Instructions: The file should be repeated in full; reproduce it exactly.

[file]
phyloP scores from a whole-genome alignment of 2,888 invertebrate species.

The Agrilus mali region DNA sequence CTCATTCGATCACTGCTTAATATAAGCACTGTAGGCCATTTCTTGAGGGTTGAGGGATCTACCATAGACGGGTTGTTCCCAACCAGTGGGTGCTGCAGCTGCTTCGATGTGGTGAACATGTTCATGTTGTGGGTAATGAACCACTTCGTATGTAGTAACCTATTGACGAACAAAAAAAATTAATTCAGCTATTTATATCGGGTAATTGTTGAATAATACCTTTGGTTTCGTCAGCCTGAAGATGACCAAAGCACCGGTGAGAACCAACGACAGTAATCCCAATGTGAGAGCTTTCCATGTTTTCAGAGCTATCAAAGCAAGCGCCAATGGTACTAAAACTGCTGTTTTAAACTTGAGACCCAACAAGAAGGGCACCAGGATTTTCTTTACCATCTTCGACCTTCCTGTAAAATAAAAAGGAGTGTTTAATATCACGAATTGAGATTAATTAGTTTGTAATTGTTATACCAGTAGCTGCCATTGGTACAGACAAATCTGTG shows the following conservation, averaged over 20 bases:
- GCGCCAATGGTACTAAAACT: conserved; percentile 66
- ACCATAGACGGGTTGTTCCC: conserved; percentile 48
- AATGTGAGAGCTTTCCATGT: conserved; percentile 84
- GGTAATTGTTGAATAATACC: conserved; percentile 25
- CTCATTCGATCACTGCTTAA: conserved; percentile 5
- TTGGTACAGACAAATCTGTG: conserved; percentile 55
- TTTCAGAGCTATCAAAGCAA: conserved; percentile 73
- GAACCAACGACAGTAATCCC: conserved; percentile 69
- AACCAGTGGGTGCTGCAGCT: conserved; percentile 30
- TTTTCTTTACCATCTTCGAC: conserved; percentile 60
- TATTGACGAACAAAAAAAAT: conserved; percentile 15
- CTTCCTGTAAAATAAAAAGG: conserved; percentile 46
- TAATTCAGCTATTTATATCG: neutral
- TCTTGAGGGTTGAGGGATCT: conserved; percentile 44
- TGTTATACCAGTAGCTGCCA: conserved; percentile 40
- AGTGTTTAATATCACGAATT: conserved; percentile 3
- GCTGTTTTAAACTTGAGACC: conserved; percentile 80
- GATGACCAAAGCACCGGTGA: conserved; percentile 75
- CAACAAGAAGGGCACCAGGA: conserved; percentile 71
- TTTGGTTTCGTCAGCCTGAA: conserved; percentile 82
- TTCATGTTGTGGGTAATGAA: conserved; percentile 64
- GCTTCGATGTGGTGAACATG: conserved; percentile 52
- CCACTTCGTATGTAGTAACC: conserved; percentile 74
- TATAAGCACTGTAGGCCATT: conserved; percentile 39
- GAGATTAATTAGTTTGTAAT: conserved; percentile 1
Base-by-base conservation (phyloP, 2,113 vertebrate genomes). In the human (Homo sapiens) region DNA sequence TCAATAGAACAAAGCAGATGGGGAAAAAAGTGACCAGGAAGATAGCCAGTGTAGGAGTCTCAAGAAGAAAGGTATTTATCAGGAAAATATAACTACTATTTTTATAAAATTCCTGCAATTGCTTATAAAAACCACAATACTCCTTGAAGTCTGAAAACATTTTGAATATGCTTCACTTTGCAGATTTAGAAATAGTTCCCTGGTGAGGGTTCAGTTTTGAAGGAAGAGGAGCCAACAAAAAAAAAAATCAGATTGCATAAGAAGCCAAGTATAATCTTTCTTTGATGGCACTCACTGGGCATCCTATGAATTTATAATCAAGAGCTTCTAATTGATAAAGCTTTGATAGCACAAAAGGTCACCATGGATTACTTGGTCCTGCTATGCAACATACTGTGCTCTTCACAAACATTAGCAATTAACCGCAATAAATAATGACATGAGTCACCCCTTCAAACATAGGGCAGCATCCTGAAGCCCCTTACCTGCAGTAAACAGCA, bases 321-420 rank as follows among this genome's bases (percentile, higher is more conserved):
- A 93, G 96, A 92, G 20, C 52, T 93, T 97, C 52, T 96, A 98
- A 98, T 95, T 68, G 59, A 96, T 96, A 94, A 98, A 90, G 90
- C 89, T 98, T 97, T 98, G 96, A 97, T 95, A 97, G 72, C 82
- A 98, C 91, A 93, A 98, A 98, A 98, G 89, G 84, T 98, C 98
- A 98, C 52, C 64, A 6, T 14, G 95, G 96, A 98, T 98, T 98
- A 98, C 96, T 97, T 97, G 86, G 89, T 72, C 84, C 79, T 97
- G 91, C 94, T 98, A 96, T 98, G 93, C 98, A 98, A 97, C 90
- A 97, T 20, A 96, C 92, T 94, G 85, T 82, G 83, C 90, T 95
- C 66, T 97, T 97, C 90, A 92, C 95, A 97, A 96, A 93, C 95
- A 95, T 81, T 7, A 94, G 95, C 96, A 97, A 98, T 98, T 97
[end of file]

phyloP scores from a whole-genome alignment of 2,888 invertebrate species.

The Agrilus mali region DNA sequence CTCATTCGATCACTGCTTAATATAAGCACTGTAGGCCATTTCTTGAGGGTTGAGGGATCTACCATAGACGGGTTGTTCCCAACCAGTGGGTGCTGCAGCTGCTTCGATGTGGTGAACATGTTCATGTTGTGGGTAATGAACCACTTCGTATGTAGTAACCTATTGACGAACAAAAAAAATTAATTCAGCTATTTATATCGGGTAATTGTTGAATAATACCTTTGGTTTCGTCAGCCTGAAGATGACCAAAGCACCGGTGAGAACCAACGACAGTAATCCCAATGTGAGAGCTTTCCATGTTTTCAGAGCTATCAAAGCAAGCGCCAATGGTACTAAAACTGCTGTTTTAAACTTGAGACCCAACAAGAAGGGCACCAGGATTTTCTTTACCATCTTCGACCTTCCTGTAAAATAAAAAGGAGTGTTTAATATCACGAATTGAGATTAATTAGTTTGTAATTGTTATACCAGTAGCTGCCATTGGTACAGACAAATCTGTG shows the following conservation, averaged over 20 bases:
- GCGCCAATGGTACTAAAACT: conserved; percentile 66
- ACCATAGACGGGTTGTTCCC: conserved; percentile 48
- AATGTGAGAGCTTTCCATGT: conserved; percentile 84
- GGTAATTGTTGAATAATACC: conserved; percentile 25
- CTCATTCGATCACTGCTTAA: conserved; percentile 5
- TTGGTACAGACAAATCTGTG: conserved; percentile 55
- TTTCAGAGCTATCAAAGCAA: conserved; percentile 73
- GAACCAACGACAGTAATCCC: conserved; percentile 69
- AACCAGTGGGTGCTGCAGCT: conserved; percentile 30
- TTTTCTTTACCATCTTCGAC: conserved; percentile 60
- TATTGACGAACAAAAAAAAT: conserved; percentile 15
- CTTCCTGTAAAATAAAAAGG: conserved; percentile 46
- TAATTCAGCTATTTATATCG: neutral
- TCTTGAGGGTTGAGGGATCT: conserved; percentile 44
- TGTTATACCAGTAGCTGCCA: conserved; percentile 40
- AGTGTTTAATATCACGAATT: conserved; percentile 3
- GCTGTTTTAAACTTGAGACC: conserved; percentile 80
- GATGACCAAAGCACCGGTGA: conserved; percentile 75
- CAACAAGAAGGGCACCAGGA: conserved; percentile 71
- TTTGGTTTCGTCAGCCTGAA: conserved; percentile 82
- TTCATGTTGTGGGTAATGAA: conserved; percentile 64
- GCTTCGATGTGGTGAACATG: conserved; percentile 52
- CCACTTCGTATGTAGTAACC: conserved; percentile 74
- TATAAGCACTGTAGGCCATT: conserved; percentile 39
- GAGATTAATTAGTTTGTAAT: conserved; percentile 1
Base-by-base conservation (phyloP, 2,113 vertebrate genomes). In the human (Homo sapiens) region DNA sequence TCAATAGAACAAAGCAGATGGGGAAAAAAGTGACCAGGAAGATAGCCAGTGTAGGAGTCTCAAGAAGAAAGGTATTTATCAGGAAAATATAACTACTATTTTTATAAAATTCCTGCAATTGCTTATAAAAACCACAATACTCCTTGAAGTCTGAAAACATTTTGAATATGCTTCACTTTGCAGATTTAGAAATAGTTCCCTGGTGAGGGTTCAGTTTTGAAGGAAGAGGAGCCAACAAAAAAAAAAATCAGATTGCATAAGAAGCCAAGTATAATCTTTCTTTGATGGCACTCACTGGGCATCCTATGAATTTATAATCAAGAGCTTCTAATTGATAAAGCTTTGATAGCACAAAAGGTCACCATGGATTACTTGGTCCTGCTATGCAACATACTGTGCTCTTCACAAACATTAGCAATTAACCGCAATAAATAATGACATGAGTCACCCCTTCAAACATAGGGCAGCATCCTGAAGCCCCTTACCTGCAGTAAACAGCA, bases 321-420 rank as follows among this genome's bases (percentile, higher is more conserved):
- A 93, G 96, A 92, G 20, C 52, T 93, T 97, C 52, T 96, A 98
- A 98, T 95, T 68, G 59, A 96, T 96, A 94, A 98, A 90, G 90
- C 89, T 98, T 97, T 98, G 96, A 97, T 95, A 97, G 72, C 82
- A 98, C 91, A 93, A 98, A 98, A 98, G 89, G 84, T 98, C 98
- A 98, C 52, C 64, A 6, T 14, G 95, G 96, A 98, T 98, T 98
- A 98, C 96, T 97, T 97, G 86, G 89, T 72, C 84, C 79, T 97
- G 91, C 94, T 98, A 96, T 98, G 93, C 98, A 98, A 97, C 90
- A 97, T 20, A 96, C 92, T 94, G 85, T 82, G 83, C 90, T 95
- C 66, T 97, T 97, C 90, A 92, C 95, A 97, A 96, A 93, C 95
- A 95, T 81, T 7, A 94, G 95, C 96, A 97, A 98, T 98, T 97